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Softball league rescues baseball teams without fields

GARDEN GROVE – Sometimes when playing ball, you'll look for a fastball and the pitcher will throw a curve – and all you can do is stay back, go with the pitch and try to find a hole.

This is the situation the West Garden Grove Little League was put in when the Garden Grove School District broke ground July 17 at Bell Intermediate School for the first project in a multischool, multiyear, $503 million modernization plan. The work prevented the league from using its home fields and jeopardized the 56-year-old league's 2013 season.

But it now appears that the league is close to a solution, thanks to an agreement with the West Grove Girls Softball League that will allow the baseball league to share the girls' fields at Enders Elementary School, across the street from Bell.

Even though it is not the league's preferred option and the details have yet to be finalized, officials say they are relieved that a resolution appears near – and just in time, as tryouts are on Saturday at Barker Elementary School. Opening Day is less than a month away.

"We're thrilled about being able to use Enders; we really appreciate it," said the league's auxiliary president, Lara Cassidy.

Still, she expressed frustration over the inability to breach the barriers among the league, the district and its contractor, PCM Construction.

"We're just exhausted," she said. "We never got a meeting."

That exhaustion stems from what the league views as a lack of communication among the three parties, as well as confusion over who is accountable – and ultimately liable – for what goes on at the Bell campus.

Even though the contract between the district and PCM Construction, a copy of which was obtained by the Register, contains a sublease transferring responsibility of the property to the contractor, there are sections that suggest the district has room to maneuver without undertaking a wholesale reworking of the contract.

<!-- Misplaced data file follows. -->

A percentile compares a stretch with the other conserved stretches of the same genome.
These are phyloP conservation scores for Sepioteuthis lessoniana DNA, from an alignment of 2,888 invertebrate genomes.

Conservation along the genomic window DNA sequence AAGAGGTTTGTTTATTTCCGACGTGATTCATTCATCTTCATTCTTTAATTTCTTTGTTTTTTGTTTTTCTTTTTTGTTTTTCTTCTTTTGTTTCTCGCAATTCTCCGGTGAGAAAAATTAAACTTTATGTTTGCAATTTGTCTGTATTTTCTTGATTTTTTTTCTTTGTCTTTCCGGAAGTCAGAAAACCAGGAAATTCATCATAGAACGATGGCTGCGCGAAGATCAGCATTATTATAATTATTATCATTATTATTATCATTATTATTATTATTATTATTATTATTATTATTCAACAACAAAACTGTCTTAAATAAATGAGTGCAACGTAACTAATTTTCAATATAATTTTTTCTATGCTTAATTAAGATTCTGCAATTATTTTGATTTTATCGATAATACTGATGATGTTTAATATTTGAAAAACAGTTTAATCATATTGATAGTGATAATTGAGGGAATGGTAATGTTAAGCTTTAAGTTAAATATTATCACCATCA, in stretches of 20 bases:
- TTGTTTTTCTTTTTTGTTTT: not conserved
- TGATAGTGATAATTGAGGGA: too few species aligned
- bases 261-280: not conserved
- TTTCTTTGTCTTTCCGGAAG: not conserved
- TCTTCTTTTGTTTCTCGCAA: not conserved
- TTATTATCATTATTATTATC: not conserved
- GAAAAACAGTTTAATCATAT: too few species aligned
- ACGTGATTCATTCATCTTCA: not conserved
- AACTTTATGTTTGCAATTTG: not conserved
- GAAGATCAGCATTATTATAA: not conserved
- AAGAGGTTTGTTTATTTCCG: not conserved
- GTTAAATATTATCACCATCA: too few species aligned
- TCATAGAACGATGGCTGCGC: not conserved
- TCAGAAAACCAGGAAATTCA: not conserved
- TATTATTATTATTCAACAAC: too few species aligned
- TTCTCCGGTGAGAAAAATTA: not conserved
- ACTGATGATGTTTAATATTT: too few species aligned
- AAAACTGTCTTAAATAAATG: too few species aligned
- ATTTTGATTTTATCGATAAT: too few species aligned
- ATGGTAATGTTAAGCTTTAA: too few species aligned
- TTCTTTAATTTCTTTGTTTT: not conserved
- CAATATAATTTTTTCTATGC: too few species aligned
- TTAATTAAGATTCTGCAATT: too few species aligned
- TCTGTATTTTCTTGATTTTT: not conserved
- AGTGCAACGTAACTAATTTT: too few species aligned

"Everything I've read (in the contract) leads me to believe there is room to negotiate," said Tony Flores, an advocate for the league who works in risk management.

PCM Construction Vice President Todd Miller said he would be open to allowing the league on the fields if all of his concerns were met, a list of which he claims to have sent to the district more than two weeks ago.

"Liability, contractually, is an issue," Miller said. "The safety of the kids is the biggest issue. Access is an issue. My concerns have not been addressed."

But Cassidy's recounting of the league's private discussions with Miller and district Superintendant Laura Schwalm suggests the issue is more complicated.

"He's pretty adamant that he wants to renegotiate the entire contract," Cassidy said. "While he understands our plight, he's concerned about the liability."

She said Schwalm told the league that there is nothing they can do because the renegotiation would take months.

"I think Dr. Schwalm has done everything she can," Cassidy said. "But she's up against the wall with this contractor."

The official communication from the district, however, is more ambiguous.

"It is not a viable option, because it is not a viable option," said district spokesman Alan Trudell.

The result is that the league has had to shift its primary focus toward finding alternate fields and ensuring the season goes on. The West Grove Softball League proved the saviors.

"West Garden Grove is a tight-knit community," said Aaron Kimura, the softball league's president. "If the shoe was on the other foot, we hope they'd extend the same offer to us. So we wanted to help any way we could."

Using Enders Elementary quells one of the biggest concerns for the league: Children can still walk or ride their bikes to the games.

"It's the next-best solution," said David Morse, a single parent whose 11-year-old son, Peyton, has played at Bell every year of his Little League career. "If we had to go anywhere else, it would have nixed a number of kids, including my own."

In fact, with only two days of sign-ups remaining, the league was down between 100 and 150 kids, according to Cassidy.

And a number of obstacles still remain. For one, the league can access the fields only on weekdays when the girls aren't using them and on Sundays – a substantial conflict for those players who attend church. Also, there are no lights, so the league can't extend the hours of play past nightfall, and officials may have to purchase transportable mounds. Parking is yet another hurdle.

"We'll adapt," Morse said. "We'll have to be creative."

Contact the writer: or 714-796-2243

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